The Cabinet will establish an inter-ministerial unit to handle the issues of mislabeled and unsafe food products, Premier Jiang Yi-huah (江宜樺) said yesterday, amid a brewing controversy over the safety of cooking oils.
The unit will be similar to the one that deals with fake and banned drugs and will welcome tips from whistle-blowers, Jiang said before attending a plenary session of the legislature.
Violators of the Act Governing Food Sanitation (食品衛生管理法) are subject to fines, the premier said, citing the example of Chang Chi Foodstuff Factory Co (大統長基), which was fined NT$28.6 million (US$974,000) earlier this month, after authorities found that its oil products were adulterated.
Food safety issues should not be tackled by the Ministry of Health and Welfare alone, Jiang said, adding that the quality control system needs to be improved.
All food products should be subject to lab tests before being allowed on the market, the premier said. Currently, quality control is left to the producers, with random checks carried out by the government, he said.
On the Chang Chi matter, Jiang told lawmakers during the plenary session that the health ministry has recalled the company’s products, and vendors that fail to comply within the stipulated one-week period will be fined.
The Food and Drug Administration (FDA) yesterday reiterated that the research project it commissioned that was rumored to have found Chang Chi’s oil was adulterated as early as last year was only meant to develop a testing method to determine the kinds of oils in blended oils sold on the market.
“During the project execution, a few samples taken from the market were tested to see how the new testing method worked,” FDA Deputy Director-General Wu Shiow-ing (吳秀英) said. “The effectiveness of the method had not been confirmed.”
“The edible oil testing method we employ now, which is also the main method used around the globe, is the examination of fatty acid composition. However, as the fatty acid compositions of edible vegetable oils could vary according to their source, place of origin, extraction method and refining and processing process, confirmation of regulation violations would be possible only when factory and formula inspections have also been carried out,” Wu said.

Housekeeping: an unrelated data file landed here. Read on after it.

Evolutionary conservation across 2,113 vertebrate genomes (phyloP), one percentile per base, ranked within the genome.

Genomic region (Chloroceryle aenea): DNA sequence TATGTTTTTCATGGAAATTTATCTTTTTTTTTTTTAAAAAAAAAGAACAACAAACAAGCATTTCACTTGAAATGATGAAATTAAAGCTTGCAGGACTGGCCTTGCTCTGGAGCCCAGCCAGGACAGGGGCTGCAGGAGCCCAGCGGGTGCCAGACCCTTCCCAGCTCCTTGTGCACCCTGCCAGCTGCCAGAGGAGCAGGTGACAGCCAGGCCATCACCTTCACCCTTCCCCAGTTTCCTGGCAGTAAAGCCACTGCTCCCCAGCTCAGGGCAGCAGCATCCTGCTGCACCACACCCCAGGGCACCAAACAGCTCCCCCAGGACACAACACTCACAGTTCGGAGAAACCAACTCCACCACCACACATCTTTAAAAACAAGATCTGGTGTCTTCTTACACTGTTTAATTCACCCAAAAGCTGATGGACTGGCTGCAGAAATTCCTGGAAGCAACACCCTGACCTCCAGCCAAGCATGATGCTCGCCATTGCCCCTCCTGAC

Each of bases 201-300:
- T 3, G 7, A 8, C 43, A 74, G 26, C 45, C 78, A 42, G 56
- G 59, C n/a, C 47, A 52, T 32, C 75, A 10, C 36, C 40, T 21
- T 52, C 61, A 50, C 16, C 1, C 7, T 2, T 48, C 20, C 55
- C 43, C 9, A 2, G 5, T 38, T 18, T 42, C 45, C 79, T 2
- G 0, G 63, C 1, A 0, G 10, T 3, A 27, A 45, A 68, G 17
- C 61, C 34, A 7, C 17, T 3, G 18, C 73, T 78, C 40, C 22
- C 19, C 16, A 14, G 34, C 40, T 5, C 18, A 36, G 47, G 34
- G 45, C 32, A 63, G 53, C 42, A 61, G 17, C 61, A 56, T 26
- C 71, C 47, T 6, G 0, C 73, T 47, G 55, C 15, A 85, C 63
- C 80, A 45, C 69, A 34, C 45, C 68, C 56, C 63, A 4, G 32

As to concerns about how the bulk of raw cottonseed oil, which is toxic if unrefined, imported by Chang Chi and Flavor Full Foods (富味鄉) has been used, FDA official Tseng Su-hsiang (曾素香) said the agency is now testing samples collected from 76 edible oil manufacturing and packaging factories (out of the total 163 to be inspected), including the cottonseed oil refined by the two companies.
“By testing whether their refined cottonseed oil is free of problematic substances, we can determine whether their cottonseed oil-containing oil products are [potentially harmful to human health],” she added.
FDA food division chief Tsai Shu-chen (蔡淑貞) said that refined cottonseed oil is widely used as edible oil across the world, and since little gossypol, the toxic substance in raw cottonseed oil, remains after refinement, the international food standards-setting body, the Codex Alimentarius Commission, has not set a maximum residue level for it.
“Only China, where some people consumed raw cottonseed oil during the 1930s and were found to have compromised fertility, has set a maximum residue limit, at 0.02 percent,” Tsai said.
Meanwhile, the Ministry of Education issued a statement yesterday, saying it had determined by means of a survey that Chang Chi’s products were being used in meals at 123 public schools in 11 counties.
All of the schools have been instructed to stop using the products, the ministry said.